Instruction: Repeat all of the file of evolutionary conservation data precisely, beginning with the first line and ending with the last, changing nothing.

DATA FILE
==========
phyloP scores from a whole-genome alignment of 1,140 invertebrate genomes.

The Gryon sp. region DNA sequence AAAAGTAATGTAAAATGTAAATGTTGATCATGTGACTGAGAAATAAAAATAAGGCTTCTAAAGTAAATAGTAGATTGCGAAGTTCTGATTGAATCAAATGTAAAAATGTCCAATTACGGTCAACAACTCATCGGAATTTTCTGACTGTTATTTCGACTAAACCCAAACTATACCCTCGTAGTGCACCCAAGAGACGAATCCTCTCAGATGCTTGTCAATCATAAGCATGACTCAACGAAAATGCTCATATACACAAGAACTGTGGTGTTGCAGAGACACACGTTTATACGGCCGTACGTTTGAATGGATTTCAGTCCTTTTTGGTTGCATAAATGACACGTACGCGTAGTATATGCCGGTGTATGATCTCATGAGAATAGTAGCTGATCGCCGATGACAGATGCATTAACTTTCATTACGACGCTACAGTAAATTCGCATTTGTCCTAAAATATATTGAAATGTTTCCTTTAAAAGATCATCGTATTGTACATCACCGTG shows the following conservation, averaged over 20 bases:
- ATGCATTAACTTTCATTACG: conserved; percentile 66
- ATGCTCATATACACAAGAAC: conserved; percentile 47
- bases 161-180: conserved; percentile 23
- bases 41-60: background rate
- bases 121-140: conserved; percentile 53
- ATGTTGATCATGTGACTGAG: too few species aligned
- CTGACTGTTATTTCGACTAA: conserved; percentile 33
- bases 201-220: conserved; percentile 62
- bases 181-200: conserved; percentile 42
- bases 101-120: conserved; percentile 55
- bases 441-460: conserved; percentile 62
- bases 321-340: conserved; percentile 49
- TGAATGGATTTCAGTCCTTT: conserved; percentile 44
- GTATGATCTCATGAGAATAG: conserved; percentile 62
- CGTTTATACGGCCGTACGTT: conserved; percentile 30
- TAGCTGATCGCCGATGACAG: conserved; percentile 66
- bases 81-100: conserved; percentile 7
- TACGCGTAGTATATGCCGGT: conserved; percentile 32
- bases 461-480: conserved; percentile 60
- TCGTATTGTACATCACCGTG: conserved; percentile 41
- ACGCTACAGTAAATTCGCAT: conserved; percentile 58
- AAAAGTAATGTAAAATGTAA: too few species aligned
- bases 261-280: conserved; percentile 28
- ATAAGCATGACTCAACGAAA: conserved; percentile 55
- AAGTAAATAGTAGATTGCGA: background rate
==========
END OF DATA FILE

phyloP scores from a whole-genome alignment of 1,140 invertebrate genomes.

The Gryon sp. region DNA sequence AAAAGTAATGTAAAATGTAAATGTTGATCATGTGACTGAGAAATAAAAATAAGGCTTCTAAAGTAAATAGTAGATTGCGAAGTTCTGATTGAATCAAATGTAAAAATGTCCAATTACGGTCAACAACTCATCGGAATTTTCTGACTGTTATTTCGACTAAACCCAAACTATACCCTCGTAGTGCACCCAAGAGACGAATCCTCTCAGATGCTTGTCAATCATAAGCATGACTCAACGAAAATGCTCATATACACAAGAACTGTGGTGTTGCAGAGACACACGTTTATACGGCCGTACGTTTGAATGGATTTCAGTCCTTTTTGGTTGCATAAATGACACGTACGCGTAGTATATGCCGGTGTATGATCTCATGAGAATAGTAGCTGATCGCCGATGACAGATGCATTAACTTTCATTACGACGCTACAGTAAATTCGCATTTGTCCTAAAATATATTGAAATGTTTCCTTTAAAAGATCATCGTATTGTACATCACCGTG shows the following conservation, averaged over 20 bases:
- ATGCATTAACTTTCATTACG: conserved; percentile 66
- ATGCTCATATACACAAGAAC: conserved; percentile 47
- bases 161-180: conserved; percentile 23
- bases 41-60: background rate
- bases 121-140: conserved; percentile 53
- ATGTTGATCATGTGACTGAG: too few species aligned
- CTGACTGTTATTTCGACTAA: conserved; percentile 33
- bases 201-220: conserved; percentile 62
- bases 181-200: conserved; percentile 42
- bases 101-120: conserved; percentile 55
- bases 441-460: conserved; percentile 62
- bases 321-340: conserved; percentile 49
- TGAATGGATTTCAGTCCTTT: conserved; percentile 44
- GTATGATCTCATGAGAATAG: conserved; percentile 62
- CGTTTATACGGCCGTACGTT: conserved; percentile 30
- TAGCTGATCGCCGATGACAG: conserved; percentile 66
- bases 81-100: conserved; percentile 7
- TACGCGTAGTATATGCCGGT: conserved; percentile 32
- bases 461-480: conserved; percentile 60
- TCGTATTGTACATCACCGTG: conserved; percentile 41
- ACGCTACAGTAAATTCGCAT: conserved; percentile 58
- AAAAGTAATGTAAAATGTAA: too few species aligned
- bases 261-280: conserved; percentile 28
- ATAAGCATGACTCAACGAAA: conserved; percentile 55
- AAGTAAATAGTAGATTGCGA: background rate